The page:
>> source them, it's easier to go the whole 9 yards than to skimp.  But
>> except in cases where we don't need to even mention the code, probably
>> we should be citing, for reasons of courtesy to readers as well as
>> authors, editors, and publishers (as disgusting as many publishers are
>> as members of society, they do play a role in providing many resources
>> ---we should find ways to compete them into good behavior, not
>> ostracize them).
>>
>> The second is the Python *language and standard library*.  Then the
>> Language Reference and/or the Library Reference should be cited
>> briefly when Python is first mentioned, and in the text introducing a
>> program or program fragment, with a full citation in the bibliography.
>> I tentatively suggest that the metadata for the Language Reference
>> would be
>>
>>     Author: principal author(s) (Guido?) et al. OR python.org OR
>>         Python Contributors
>>     Title: The Python Language Reference
>>     Version: to match Python version used (if relevant, different
>>         versions each get full citations), probably should not be
>>         "current"
>>     Publisher: Python Software Foundation
>>     Date: of the relevant version
>>     Location: City of legal address of PSF
>>     URL: to version used (probably should not be the default)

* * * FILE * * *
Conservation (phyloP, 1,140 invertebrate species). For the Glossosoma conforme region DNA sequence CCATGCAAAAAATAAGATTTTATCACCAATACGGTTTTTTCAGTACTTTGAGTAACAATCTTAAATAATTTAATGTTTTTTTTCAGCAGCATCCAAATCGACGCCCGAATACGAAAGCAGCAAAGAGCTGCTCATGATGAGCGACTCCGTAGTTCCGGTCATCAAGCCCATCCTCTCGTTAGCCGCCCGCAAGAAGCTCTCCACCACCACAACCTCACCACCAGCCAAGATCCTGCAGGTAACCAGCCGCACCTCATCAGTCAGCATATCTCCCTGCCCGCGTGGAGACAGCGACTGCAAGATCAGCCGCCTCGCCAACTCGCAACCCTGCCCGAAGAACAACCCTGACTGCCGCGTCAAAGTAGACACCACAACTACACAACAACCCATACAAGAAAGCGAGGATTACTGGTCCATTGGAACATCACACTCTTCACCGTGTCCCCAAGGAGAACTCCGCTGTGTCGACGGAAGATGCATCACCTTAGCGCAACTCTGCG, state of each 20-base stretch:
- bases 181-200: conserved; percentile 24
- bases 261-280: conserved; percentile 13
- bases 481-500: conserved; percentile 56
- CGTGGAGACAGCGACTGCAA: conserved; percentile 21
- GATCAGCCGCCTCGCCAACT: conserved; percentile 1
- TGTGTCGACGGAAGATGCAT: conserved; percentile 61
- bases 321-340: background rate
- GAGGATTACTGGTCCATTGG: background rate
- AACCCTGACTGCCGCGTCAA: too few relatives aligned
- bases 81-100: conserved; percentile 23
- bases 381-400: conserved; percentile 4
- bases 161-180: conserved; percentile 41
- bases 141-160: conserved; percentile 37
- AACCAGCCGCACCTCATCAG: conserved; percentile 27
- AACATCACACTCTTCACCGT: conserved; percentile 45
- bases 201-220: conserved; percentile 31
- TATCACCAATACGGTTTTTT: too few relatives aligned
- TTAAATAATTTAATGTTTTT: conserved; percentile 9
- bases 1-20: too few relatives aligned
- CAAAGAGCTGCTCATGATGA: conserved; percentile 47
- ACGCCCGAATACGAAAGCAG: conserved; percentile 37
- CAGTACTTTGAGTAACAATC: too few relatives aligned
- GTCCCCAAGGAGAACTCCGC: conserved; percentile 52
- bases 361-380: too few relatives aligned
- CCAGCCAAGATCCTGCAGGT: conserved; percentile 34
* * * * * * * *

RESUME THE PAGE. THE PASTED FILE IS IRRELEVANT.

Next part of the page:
>>     Date accessed: if "current" was used
>>
>> The Library reference would be the same except for Title.
>>
>> The third is a *particular implementation*.  In that case the metadata
>> would be
>>
>>     Author: principal author(s) (Guido) et al. OR python.org OR
>>         Python Contributors
>>     Title: The cPython Python distribution
>>     Python Version: as appropriate (if relevant, different versions each
>>         get full citations), never "current"
>>     Distributor Version: if different from Python version (eg, additional
>>         Debian cruft)
>>     Publisher: Distributor (eg, PSF, Debian Project, Anaconda Inc.)
>>     Date: of the relevant version
>>     Location: City of legal address of distributor
>>
>> If downloaded:
>>
>>     URL: to version used (including git commit SHA1 if available)
>>     Date accessed: download from distributor, not installation date
>>
>> If received on physical medium: use the "usual" form of citation for a
>> collection of individual works (even if Python was the only thing on
>> it).  Probably the only additional information needed would be the
>> distributor as editor of the collection and the name of the
>> collection.
>>
>> In most cases I can think of, if the implementation is cited, the
>> Language and Library References should be cited, too.
>>
>> Finally, if Python or components were modified for the project, the
>> modified version should be preserved in a repository and a VCS
>> identifier provided.  This does not imply the repository need be
>> publicly accessible, of course, although it might be for other reasons
>> (eg, in a GSoC project,wherever or if hosted for free on GitHub).
>>
>> I doubt that "URNs" like DOI and ISBN are applicable, but if available
>> they should be included in all cases as well.
>>
>> Steve
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>>
>